Plaintiffs in the talc cases have accused Johnson & Johnson of failing to warn customers of the risks of asbestos contamination, despite being aware of concerns for decades. A New York Times investigation last year found internal memos and reports made public during litigation that document executives’ concerns about potential contamination that date back 50 years.

[Read our investigation into claims about asbestos in baby powder.]

Johnson & Johnson disclosed this year that it was being investigated by the Justice Department and the Securities and Exchange Commission over concerns about possible asbestos contamination of its talc-based products.

Johnson & Johnson is awaiting a major decision that could tilt the talc litigation in its favor. As part of pretrial proceedings for thousands of talc lawsuits consolidated in New Jersey, a federal judge is mulling whether to block testimony from expert witnesses hired by plaintiffs, a move that could cause many talc cases to be dismissed or dropped.

[Thousands of people who trusted Johnson & Johnson’s baby powder for decades are suing the company after developing cancer. “The Weekly,” our new TV show, investigates their allegations.]

Baby powder represents a tiny fraction of Johnson & Johnson sales but an outsize threat to its reputation.

Johnson & Johnson’s name is “so synonymous with their line of baby products,” said Alla Valente, an analyst with Forrester. But recently, she said, the company has started a “damage control campaign” that casts it as bigger than its baby powder, focusing on its slate of other products.

“It’s about trust: If a mother could trust a Johnson & Johnson product for their children, then that product must be safe,” Ms. Valente said. “But now, the dam is finally breaking, where consumers are saying that enough is enough.”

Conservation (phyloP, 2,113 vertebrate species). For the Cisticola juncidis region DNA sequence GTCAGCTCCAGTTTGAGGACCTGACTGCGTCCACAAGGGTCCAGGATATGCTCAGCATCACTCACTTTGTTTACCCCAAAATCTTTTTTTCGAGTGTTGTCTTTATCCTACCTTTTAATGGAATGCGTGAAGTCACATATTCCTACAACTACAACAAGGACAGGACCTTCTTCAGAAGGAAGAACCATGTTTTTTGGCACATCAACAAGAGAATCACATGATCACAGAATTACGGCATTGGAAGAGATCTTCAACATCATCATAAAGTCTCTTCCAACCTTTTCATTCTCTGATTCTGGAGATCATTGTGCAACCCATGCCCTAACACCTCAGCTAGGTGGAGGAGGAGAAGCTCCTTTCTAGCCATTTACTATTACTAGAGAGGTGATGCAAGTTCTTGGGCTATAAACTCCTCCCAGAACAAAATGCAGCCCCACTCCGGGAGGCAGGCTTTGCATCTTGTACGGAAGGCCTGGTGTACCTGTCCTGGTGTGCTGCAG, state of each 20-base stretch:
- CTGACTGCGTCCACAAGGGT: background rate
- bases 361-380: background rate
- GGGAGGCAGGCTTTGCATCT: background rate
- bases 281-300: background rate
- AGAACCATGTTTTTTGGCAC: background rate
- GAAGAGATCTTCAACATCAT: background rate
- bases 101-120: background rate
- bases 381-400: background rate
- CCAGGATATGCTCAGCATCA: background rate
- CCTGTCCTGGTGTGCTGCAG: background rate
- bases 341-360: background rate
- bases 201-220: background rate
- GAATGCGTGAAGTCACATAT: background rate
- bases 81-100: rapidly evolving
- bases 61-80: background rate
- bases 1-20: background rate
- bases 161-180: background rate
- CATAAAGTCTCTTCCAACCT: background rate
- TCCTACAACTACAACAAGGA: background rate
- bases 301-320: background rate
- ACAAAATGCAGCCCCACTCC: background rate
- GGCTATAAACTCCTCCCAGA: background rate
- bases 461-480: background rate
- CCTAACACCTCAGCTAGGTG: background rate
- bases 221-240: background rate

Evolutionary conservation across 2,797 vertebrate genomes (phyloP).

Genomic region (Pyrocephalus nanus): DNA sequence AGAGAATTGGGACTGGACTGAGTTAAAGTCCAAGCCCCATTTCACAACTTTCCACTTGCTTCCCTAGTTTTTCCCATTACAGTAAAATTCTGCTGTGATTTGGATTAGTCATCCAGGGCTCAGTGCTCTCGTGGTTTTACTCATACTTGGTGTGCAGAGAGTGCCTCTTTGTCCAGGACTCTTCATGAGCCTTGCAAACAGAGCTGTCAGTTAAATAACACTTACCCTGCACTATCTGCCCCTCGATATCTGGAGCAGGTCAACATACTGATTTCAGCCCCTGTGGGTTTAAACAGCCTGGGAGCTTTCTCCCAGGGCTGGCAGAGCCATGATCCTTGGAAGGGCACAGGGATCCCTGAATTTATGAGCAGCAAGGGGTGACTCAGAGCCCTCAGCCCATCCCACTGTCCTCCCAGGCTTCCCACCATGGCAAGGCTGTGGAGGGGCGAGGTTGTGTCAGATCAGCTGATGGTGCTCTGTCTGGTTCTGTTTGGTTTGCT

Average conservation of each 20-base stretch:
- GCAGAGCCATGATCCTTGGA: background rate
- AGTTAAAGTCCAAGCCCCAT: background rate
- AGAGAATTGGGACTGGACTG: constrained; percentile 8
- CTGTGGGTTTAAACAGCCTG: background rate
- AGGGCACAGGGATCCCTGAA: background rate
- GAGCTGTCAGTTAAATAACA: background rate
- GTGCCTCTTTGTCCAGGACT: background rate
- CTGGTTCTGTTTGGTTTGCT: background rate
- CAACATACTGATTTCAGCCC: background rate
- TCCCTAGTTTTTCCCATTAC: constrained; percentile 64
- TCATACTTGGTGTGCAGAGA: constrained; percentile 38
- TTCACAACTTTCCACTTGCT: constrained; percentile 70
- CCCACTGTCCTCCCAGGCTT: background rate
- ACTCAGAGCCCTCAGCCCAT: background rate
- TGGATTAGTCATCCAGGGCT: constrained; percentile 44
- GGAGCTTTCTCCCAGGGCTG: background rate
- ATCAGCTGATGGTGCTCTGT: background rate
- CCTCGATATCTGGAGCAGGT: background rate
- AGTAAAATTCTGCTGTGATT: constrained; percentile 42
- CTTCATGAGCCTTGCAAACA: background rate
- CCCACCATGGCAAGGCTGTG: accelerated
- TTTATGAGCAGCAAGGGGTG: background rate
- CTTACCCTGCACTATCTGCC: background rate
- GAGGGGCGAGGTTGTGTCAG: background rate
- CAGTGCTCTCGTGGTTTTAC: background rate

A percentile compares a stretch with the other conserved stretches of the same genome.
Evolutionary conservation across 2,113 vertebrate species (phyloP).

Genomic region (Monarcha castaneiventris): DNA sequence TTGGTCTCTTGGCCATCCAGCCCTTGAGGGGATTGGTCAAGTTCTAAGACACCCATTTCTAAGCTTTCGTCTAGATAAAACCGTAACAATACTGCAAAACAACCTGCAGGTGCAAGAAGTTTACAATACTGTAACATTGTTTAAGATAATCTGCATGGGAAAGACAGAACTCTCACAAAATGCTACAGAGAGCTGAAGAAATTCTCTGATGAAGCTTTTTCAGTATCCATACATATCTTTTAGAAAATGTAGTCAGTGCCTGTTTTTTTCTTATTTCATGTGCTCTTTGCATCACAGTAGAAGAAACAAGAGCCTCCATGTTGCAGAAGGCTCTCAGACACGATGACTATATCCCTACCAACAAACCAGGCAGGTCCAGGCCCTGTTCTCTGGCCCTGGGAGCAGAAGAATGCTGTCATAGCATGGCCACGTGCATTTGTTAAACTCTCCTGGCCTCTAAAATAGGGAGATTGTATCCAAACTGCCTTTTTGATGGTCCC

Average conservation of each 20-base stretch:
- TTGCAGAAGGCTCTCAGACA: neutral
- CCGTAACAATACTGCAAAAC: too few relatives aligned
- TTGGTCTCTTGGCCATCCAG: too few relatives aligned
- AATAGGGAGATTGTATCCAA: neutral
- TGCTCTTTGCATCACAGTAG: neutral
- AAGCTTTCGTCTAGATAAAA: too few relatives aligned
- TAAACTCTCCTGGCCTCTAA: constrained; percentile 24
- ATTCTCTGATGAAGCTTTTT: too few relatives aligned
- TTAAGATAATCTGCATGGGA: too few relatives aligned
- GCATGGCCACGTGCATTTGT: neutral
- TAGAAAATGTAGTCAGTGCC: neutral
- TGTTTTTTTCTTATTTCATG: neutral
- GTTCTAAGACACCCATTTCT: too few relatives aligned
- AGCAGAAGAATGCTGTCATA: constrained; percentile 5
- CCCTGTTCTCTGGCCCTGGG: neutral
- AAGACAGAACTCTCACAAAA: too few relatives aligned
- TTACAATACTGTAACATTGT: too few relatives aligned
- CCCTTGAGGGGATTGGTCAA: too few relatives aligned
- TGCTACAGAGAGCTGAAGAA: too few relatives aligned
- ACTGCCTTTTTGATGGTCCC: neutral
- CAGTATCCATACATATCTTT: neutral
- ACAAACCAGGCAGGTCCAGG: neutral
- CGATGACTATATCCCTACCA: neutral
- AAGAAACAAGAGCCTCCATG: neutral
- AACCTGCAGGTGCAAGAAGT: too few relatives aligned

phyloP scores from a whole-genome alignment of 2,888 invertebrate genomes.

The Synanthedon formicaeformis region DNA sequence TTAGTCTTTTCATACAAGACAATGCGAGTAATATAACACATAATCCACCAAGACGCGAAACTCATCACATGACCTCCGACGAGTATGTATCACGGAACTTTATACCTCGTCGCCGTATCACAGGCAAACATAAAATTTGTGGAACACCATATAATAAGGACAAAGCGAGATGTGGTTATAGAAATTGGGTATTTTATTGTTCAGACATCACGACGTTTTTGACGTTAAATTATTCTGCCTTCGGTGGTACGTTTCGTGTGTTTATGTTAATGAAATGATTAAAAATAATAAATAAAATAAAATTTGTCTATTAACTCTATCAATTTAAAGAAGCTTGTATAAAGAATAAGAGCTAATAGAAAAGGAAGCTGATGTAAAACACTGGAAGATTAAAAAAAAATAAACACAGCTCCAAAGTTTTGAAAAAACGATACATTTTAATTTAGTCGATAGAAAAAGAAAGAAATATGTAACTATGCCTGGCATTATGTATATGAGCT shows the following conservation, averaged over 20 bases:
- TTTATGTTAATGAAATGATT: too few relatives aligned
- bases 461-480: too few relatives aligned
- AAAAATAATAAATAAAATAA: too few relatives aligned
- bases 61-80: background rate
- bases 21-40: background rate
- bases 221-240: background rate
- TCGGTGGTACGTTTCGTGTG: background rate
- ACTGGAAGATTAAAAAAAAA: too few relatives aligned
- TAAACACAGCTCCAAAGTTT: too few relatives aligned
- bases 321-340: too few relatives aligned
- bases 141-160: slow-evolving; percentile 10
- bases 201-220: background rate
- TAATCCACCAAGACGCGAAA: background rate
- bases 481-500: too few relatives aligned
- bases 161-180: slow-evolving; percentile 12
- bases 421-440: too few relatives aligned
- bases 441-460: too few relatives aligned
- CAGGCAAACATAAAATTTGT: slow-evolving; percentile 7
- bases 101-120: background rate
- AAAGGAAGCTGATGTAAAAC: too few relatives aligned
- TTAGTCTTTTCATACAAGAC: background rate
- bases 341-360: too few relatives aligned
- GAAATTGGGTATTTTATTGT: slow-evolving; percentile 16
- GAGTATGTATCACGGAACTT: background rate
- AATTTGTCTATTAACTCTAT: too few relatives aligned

Talc is a natural mineral, formed in underground deposits under the same geological conditions as asbestos. In mines, veins of asbestos can intermingle with talc, geologists say.

Johnson & Johnson officials emphasized on Friday that the level of asbestos detected was very low, just a fraction of 1 percent of the sample. United States health agencies, however, say there is no known safe level of exposure to asbestos.

While health risks increase with heavier and longer exposure to asbestos, the overall evidence suggests no level of asbestos exposure is safe, and disease has been found in people with only brief exposures, according to the National Cancer Institute.

Several earlier F.D.A. tests, including one in the past year and another about a decade ago, did not detect any asbestos in samples of baby powder.

The F.D.A. does not require safety testing for personal-care products and cosmetics before they are marketed, and tests products only occasionally, usually after complaints by consumers or advocacy groups.

The agency considered — and soon abandoned — a plan to monitor talcum products for asbestos in the 1970s, when concern about asbestos in household products captured the public’s attention. The F.D.A. commissioned tests of Johnson & Johnson powders back then, and the company successfully challenged their validity.

This year, after consumer tests found asbestos in makeup kits for children sold at Claire’s, the F.D.A. followed up with its own tests. It detected the carcinogen in half of 20 products, including Claire’s eye shadow and compact powder, JoJo Siwa makeup sold at Claire’s, and bronzers, blush and other makeup made by Beauty Plus Global City Color Cosmetics and sold in retail outlets. The products were eventually recalled.

The agency plans to test 30 more products containing talcum powder, including those popular on social media and others marketed to children, Ms. Sánchez-Contreras said. The products are a tiny percentage of the thousands of personal-care products available for sale.


An earlier version of this article misspelled the surname of a spokesman for Johnson & Johnson. His name is Ernie Knewitz, not Knewizt.

Follow Tiffany Hsu and Roni Rabin on Twitter: @tiffkhsu and @RoniNYTimes.

A version of this article appears in print on , Section B, Page 1 of the New York edition with the headline: Baby Powder Is Recalled For Asbestos. Order Reprints | Today’s Paper | Subscribe